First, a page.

Are you noticing any issues with your home's water supply? Send us an email with your story.

Annie Ropeik / NHPR

The state is offering emergency aid and bottled water for low-income homeowners whose drinking water wells are running dry due to the ongoing drought.

The state’s Drinking Water and Groundwater Trust Fund is putting up $1.5 million for the relief program, which is the first of its kind in any drought. 

Low-income homeowners whose private wells have run dry can request temporary free deliveries of bottled water for drinking and cooking.

Annie Ropeik / NHPR

Despite some recent rain, New Hampshire’s drought is growing, causing wells to run dry across the state. And the hotter temperatures of a changing climate could make future droughts more likely. 

As part of NHPR’s By Degrees project, Annie Ropeik reports on how the dry conditions are affecting people who rely on well water, and what it would take to prepare for the future.  

Merlene Whiting Pilotte / Courtesy

More than 10 percent of New Hampshire is now in an extreme drought, with Lake Winnipesaukee and other reservoirs at record low levels and an increasing number of water wells running dry.

Thursday marks the restart of widespread testing for PFAS chemicals in New Hampshire’s public water supplies, after a year-long delay due to a lawsuit from PFAS-maker 3M.

PFAS are industrial chemicals, widely found in groundwater and linked to health problems including liver and kidney disease, high cholesterol and reproductive, developmental and immune issues, as well as potentially some cancers.

Annie Ropeik / NHPR

Part of New Hampshire has entered an extreme drought for only the second time in 20 years.

The extreme conditions center on the Dover area and extend in a circle from Great Bay, to near Concord, up to the Lakes Region.

The rest of the state is in severe drought, with moderate conditions in the Upper Valley and Monadnock Valley.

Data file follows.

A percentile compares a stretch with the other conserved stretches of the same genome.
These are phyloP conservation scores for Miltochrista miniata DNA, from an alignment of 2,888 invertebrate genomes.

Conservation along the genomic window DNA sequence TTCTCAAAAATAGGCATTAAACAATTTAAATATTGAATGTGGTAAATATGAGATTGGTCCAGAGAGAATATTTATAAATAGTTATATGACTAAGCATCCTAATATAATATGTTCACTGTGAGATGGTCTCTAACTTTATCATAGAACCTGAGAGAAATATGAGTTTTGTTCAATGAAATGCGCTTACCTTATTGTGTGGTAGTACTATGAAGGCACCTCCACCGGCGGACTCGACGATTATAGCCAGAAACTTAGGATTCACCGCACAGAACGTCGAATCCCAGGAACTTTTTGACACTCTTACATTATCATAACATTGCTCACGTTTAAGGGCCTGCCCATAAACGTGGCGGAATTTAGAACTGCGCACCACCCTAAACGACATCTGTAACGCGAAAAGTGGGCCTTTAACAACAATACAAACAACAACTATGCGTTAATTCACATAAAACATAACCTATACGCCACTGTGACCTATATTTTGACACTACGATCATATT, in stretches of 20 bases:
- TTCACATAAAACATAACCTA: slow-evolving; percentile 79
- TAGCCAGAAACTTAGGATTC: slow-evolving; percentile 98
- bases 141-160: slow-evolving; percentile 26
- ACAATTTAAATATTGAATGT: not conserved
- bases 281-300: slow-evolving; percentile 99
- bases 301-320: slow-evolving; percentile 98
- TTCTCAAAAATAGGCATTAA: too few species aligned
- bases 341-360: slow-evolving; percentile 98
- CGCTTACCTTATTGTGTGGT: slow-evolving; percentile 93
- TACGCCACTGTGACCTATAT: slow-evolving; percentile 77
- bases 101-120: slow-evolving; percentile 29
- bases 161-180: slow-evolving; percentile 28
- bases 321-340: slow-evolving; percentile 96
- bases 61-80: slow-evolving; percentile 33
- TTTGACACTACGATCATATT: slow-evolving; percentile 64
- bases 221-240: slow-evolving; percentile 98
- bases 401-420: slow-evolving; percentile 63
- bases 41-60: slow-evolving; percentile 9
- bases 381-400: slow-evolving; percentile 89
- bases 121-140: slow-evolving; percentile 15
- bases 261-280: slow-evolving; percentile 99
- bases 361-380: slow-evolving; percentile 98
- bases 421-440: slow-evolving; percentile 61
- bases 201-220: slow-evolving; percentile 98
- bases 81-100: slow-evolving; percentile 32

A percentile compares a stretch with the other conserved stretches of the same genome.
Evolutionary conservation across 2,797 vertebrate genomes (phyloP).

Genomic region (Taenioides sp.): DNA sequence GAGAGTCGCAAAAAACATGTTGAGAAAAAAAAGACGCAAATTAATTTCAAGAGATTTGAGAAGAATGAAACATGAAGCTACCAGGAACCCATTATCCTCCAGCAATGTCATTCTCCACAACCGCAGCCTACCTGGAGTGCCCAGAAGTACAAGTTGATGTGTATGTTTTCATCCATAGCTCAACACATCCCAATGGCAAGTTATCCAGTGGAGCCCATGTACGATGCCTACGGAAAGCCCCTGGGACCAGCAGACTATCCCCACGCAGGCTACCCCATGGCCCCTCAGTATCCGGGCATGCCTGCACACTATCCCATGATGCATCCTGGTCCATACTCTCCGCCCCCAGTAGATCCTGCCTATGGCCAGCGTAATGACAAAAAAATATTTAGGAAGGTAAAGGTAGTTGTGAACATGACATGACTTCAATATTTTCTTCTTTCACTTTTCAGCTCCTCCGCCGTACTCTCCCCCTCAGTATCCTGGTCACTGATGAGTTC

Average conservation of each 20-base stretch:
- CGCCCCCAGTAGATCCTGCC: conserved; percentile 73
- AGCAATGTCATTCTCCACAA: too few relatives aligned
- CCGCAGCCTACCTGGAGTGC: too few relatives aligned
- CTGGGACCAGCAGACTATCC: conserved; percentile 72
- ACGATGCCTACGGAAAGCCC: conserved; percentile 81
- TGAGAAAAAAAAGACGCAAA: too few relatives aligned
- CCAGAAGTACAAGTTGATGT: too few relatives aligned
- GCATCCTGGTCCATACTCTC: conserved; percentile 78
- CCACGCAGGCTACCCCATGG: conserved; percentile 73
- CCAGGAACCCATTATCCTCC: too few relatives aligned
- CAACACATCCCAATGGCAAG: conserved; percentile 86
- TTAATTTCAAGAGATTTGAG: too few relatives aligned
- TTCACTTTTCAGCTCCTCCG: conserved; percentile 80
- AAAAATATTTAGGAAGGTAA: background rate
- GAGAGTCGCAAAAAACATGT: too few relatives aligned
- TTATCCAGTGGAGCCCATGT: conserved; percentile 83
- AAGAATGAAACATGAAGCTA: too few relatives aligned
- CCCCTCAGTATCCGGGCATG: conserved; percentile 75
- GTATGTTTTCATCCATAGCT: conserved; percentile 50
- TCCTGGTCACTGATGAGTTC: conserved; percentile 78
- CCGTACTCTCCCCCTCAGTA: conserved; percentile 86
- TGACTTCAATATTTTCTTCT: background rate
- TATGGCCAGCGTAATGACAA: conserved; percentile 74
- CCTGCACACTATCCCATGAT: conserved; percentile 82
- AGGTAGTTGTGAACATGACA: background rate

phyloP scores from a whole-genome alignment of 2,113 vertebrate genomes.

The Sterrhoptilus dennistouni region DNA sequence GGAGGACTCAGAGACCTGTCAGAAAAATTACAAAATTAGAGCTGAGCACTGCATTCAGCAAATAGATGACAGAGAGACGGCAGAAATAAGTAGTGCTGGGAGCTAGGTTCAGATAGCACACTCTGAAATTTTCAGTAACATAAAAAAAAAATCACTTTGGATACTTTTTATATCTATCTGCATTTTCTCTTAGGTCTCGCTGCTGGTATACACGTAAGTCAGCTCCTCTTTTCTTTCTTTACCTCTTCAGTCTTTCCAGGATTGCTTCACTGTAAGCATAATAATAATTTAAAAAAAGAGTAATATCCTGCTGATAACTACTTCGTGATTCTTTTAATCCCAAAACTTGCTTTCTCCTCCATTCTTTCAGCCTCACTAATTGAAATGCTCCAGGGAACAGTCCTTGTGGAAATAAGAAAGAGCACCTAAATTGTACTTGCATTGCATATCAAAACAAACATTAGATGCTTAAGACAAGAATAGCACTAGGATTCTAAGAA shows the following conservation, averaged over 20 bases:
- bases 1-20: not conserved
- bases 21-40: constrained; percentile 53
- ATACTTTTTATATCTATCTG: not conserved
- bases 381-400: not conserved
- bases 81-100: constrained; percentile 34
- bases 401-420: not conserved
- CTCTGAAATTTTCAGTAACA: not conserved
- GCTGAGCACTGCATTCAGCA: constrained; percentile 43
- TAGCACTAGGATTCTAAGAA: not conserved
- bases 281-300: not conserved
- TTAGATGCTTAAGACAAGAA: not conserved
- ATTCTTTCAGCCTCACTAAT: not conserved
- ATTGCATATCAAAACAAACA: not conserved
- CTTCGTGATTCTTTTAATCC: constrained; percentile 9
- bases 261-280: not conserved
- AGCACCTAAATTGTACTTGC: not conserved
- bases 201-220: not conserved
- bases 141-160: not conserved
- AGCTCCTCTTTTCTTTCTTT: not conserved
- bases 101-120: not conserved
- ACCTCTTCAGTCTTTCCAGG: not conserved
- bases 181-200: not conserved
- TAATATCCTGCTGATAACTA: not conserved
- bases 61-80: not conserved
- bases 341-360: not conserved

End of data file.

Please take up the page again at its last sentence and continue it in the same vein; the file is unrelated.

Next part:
Annie Ropeik / NHPR

New Hampshire’s ongoing drought has worsened again, with severe dryness now spreading into Grafton County and escalating impacts to surface water and agriculture.

At a meeting Thursday, officials said nearly the entire state remains in a drought, with the worst of it stretching from the Seacoast into the lower White Mountains.

wikimedia commons

Congresswoman Annie Kuster is co-sponsoring a new plan to add toxic PFAS chemical standards to the next federal defense spending bill.

The amendment mirrors a bill that passed the House earlier this year. Speaking on a press call Tuesday, Kuster said that bill has stalled in the Senate.

A new study says children drinking from private water wells may be more likely to have unsafe levels of lead in their bloodstreams.

Jessica Hunt / NHPR

Southern New Hampshire looks to be headed for a drought this summer, after more than a month without any significant rainfall following a low-snow winter.

The state got about half an inch of rain on May 15. 

NHPR

A state Senate committee signed off this week on a package of bills designed to address PFAS chemical contamination. 

The new omnibus bill got bipartisan support and combines several proposals from the House and Senate. 

It would re-authorize the state's tight new limits on four kinds of PFAS, industrial chemicals linked to health problems. 

wikimedia commons

State water regulators say New Hampshire businesses may need to flush their pipes as they reopen for the first time since March.

The Department of Environmental Services says water may have stagnated in pipes that got little or no use in recent weeks.  This can lead to unsafe levels of lead and copper or conditions where bacteria like Legionella can grow.

Suscribe to our newsletter to get the latest updates on COVID-19 in New Hampshire.

John K via Flickr CC

Voters in Windham are considering a measure to get water to areas polluted by the chemical PFAS.  The proposed 1.6-mile water line would run along Route 111 through Windham's main commercial area.

NHPR

A plan to offer loans for New Hampshire towns to cover the cost of new limits on PFAS chemicals in drinking water got bipartisan support from state lawmakers Tuesday.

The state's strict PFAS limits were supposed to take effect last fall, but are on hold under a court injunction.

File photo

New Hampshire environmentalists and lawmakers say a new Trump administration rule could lead to more drinking water pollution.

The rule is a replacement for the Obama-era regulation known as Waters of the U.S., or WOTUS. Trump has long argued it was too burdensome to farmers and developers.

Trump’s now-final WOTUS replacement will remove federal oversight from millions of miles of wetlands and streams that don't feed directly into navigable waterways.

Annie Ropeik / NHPR News

Candidates campaigning in the final stretch of the New Hampshire presidential primary are redoubling their focus on environmental issues that have long been priorities for local voters.

Dan Tuohy / NHPR

The state of New Hampshire says it will not require that public water supplies be tested for toxic PFAS chemicals by the end of the year, contrary to earlier advice.

The state’s strict new PFAS standards will be suspended Dec. 31 under a court injunction, after industry and municipal groups challenged the rules earlier this fall.

Pages